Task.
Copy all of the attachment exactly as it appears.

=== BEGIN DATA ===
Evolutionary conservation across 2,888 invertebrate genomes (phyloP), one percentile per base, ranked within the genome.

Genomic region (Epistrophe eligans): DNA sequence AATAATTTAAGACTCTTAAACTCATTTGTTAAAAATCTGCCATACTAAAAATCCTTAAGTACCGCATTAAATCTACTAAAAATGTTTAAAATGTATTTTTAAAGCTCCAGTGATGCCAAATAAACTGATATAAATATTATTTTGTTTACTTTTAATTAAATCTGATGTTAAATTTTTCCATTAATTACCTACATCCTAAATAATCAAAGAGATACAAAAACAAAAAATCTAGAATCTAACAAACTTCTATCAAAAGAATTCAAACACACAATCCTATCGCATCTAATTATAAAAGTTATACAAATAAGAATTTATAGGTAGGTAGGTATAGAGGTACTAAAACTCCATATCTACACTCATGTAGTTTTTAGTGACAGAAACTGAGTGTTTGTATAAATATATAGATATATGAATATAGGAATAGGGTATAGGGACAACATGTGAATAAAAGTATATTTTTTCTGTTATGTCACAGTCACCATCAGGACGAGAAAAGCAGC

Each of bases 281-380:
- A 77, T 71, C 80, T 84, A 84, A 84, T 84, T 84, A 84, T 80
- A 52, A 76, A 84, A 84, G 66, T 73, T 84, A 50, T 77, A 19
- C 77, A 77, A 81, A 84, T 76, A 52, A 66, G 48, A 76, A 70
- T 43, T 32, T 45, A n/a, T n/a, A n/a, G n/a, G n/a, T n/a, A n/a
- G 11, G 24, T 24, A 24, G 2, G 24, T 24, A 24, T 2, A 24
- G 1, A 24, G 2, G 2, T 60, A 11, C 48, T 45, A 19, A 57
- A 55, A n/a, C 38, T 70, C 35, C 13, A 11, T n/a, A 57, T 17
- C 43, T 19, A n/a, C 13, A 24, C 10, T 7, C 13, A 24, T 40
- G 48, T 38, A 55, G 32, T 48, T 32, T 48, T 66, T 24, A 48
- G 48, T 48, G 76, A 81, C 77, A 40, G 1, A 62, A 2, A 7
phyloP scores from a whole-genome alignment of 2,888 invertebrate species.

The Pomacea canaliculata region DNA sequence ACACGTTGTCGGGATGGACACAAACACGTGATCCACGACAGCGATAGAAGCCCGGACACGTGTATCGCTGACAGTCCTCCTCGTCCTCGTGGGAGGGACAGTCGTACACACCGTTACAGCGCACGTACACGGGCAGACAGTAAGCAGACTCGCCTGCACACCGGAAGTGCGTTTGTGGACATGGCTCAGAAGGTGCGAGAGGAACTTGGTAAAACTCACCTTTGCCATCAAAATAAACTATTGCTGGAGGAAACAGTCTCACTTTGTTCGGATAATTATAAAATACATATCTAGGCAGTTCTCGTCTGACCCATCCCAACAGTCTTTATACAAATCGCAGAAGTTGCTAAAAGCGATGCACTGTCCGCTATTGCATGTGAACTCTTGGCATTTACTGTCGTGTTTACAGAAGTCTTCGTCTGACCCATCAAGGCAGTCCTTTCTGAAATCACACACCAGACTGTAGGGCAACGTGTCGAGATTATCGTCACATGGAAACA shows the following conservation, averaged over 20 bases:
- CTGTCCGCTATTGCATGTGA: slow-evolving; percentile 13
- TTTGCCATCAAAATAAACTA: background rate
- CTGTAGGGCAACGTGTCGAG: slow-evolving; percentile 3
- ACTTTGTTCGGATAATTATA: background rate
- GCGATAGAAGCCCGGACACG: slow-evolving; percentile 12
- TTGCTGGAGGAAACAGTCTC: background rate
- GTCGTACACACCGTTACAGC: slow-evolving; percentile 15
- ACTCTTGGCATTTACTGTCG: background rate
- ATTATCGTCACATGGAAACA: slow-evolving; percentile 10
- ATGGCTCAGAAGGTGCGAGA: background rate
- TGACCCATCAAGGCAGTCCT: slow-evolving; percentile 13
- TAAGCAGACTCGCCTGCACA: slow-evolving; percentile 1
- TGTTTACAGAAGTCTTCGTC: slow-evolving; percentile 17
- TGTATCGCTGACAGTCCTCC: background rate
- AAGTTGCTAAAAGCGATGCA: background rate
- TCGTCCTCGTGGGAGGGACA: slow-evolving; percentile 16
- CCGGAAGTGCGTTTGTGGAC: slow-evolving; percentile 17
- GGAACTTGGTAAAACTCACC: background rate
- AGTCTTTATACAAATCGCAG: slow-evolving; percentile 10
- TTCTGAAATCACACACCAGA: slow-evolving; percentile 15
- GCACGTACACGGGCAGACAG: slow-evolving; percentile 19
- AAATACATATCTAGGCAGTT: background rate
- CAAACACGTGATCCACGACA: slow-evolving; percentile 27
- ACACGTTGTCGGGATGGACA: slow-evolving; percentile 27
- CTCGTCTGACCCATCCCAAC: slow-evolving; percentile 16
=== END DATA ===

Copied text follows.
Evolutionary conservation across 2,888 invertebrate genomes (phyloP), one percentile per base, ranked within the genome.

Genomic region (Epistrophe eligans): DNA sequence AATAATTTAAGACTCTTAAACTCATTTGTTAAAAATCTGCCATACTAAAAATCCTTAAGTACCGCATTAAATCTACTAAAAATGTTTAAAATGTATTTTTAAAGCTCCAGTGATGCCAAATAAACTGATATAAATATTATTTTGTTTACTTTTAATTAAATCTGATGTTAAATTTTTCCATTAATTACCTACATCCTAAATAATCAAAGAGATACAAAAACAAAAAATCTAGAATCTAACAAACTTCTATCAAAAGAATTCAAACACACAATCCTATCGCATCTAATTATAAAAGTTATACAAATAAGAATTTATAGGTAGGTAGGTATAGAGGTACTAAAACTCCATATCTACACTCATGTAGTTTTTAGTGACAGAAACTGAGTGTTTGTATAAATATATAGATATATGAATATAGGAATAGGGTATAGGGACAACATGTGAATAAAAGTATATTTTTTCTGTTATGTCACAGTCACCATCAGGACGAGAAAAGCAGC

Each of bases 281-380:
- A 77, T 71, C 80, T 84, A 84, A 84, T 84, T 84, A 84, T 80
- A 52, A 76, A 84, A 84, G 66, T 73, T 84, A 50, T 77, A 19
- C 77, A 77, A 81, A 84, T 76, A 52, A 66, G 48, A 76, A 70
- T 43, T 32, T 45, A n/a, T n/a, A n/a, G n/a, G n/a, T n/a, A n/a
- G 11, G 24, T 24, A 24, G 2, G 24, T 24, A 24, T 2, A 24
- G 1, A 24, G 2, G 2, T 60, A 11, C 48, T 45, A 19, A 57
- A 55, A n/a, C 38, T 70, C 35, C 13, A 11, T n/a, A 57, T 17
- C 43, T 19, A n/a, C 13, A 24, C 10, T 7, C 13, A 24, T 40
- G 48, T 38, A 55, G 32, T 48, T 32, T 48, T 66, T 24, A 48
- G 48, T 48, G 76, A 81, C 77, A 40, G 1, A 62, A 2, A 7
phyloP scores from a whole-genome alignment of 2,888 invertebrate species.

The Pomacea canaliculata region DNA sequence ACACGTTGTCGGGATGGACACAAACACGTGATCCACGACAGCGATAGAAGCCCGGACACGTGTATCGCTGACAGTCCTCCTCGTCCTCGTGGGAGGGACAGTCGTACACACCGTTACAGCGCACGTACACGGGCAGACAGTAAGCAGACTCGCCTGCACACCGGAAGTGCGTTTGTGGACATGGCTCAGAAGGTGCGAGAGGAACTTGGTAAAACTCACCTTTGCCATCAAAATAAACTATTGCTGGAGGAAACAGTCTCACTTTGTTCGGATAATTATAAAATACATATCTAGGCAGTTCTCGTCTGACCCATCCCAACAGTCTTTATACAAATCGCAGAAGTTGCTAAAAGCGATGCACTGTCCGCTATTGCATGTGAACTCTTGGCATTTACTGTCGTGTTTACAGAAGTCTTCGTCTGACCCATCAAGGCAGTCCTTTCTGAAATCACACACCAGACTGTAGGGCAACGTGTCGAGATTATCGTCACATGGAAACA shows the following conservation, averaged over 20 bases:
- CTGTCCGCTATTGCATGTGA: slow-evolving; percentile 13
- TTTGCCATCAAAATAAACTA: background rate
- CTGTAGGGCAACGTGTCGAG: slow-evolving; percentile 3
- ACTTTGTTCGGATAATTATA: background rate
- GCGATAGAAGCCCGGACACG: slow-evolving; percentile 12
- TTGCTGGAGGAAACAGTCTC: background rate
- GTCGTACACACCGTTACAGC: slow-evolving; percentile 15
- ACTCTTGGCATTTACTGTCG: background rate
- ATTATCGTCACATGGAAACA: slow-evolving; percentile 10
- ATGGCTCAGAAGGTGCGAGA: background rate
- TGACCCATCAAGGCAGTCCT: slow-evolving; percentile 13
- TAAGCAGACTCGCCTGCACA: slow-evolving; percentile 1
- TGTTTACAGAAGTCTTCGTC: slow-evolving; percentile 17
- TGTATCGCTGACAGTCCTCC: background rate
- AAGTTGCTAAAAGCGATGCA: background rate
- TCGTCCTCGTGGGAGGGACA: slow-evolving; percentile 16
- CCGGAAGTGCGTTTGTGGAC: slow-evolving; percentile 17
- GGAACTTGGTAAAACTCACC: background rate
- AGTCTTTATACAAATCGCAG: slow-evolving; percentile 10
- TTCTGAAATCACACACCAGA: slow-evolving; percentile 15
- GCACGTACACGGGCAGACAG: slow-evolving; percentile 19
- AAATACATATCTAGGCAGTT: background rate
- CAAACACGTGATCCACGACA: slow-evolving; percentile 27
- ACACGTTGTCGGGATGGACA: slow-evolving; percentile 27
- CTCGTCTGACCCATCCCAAC: slow-evolving; percentile 16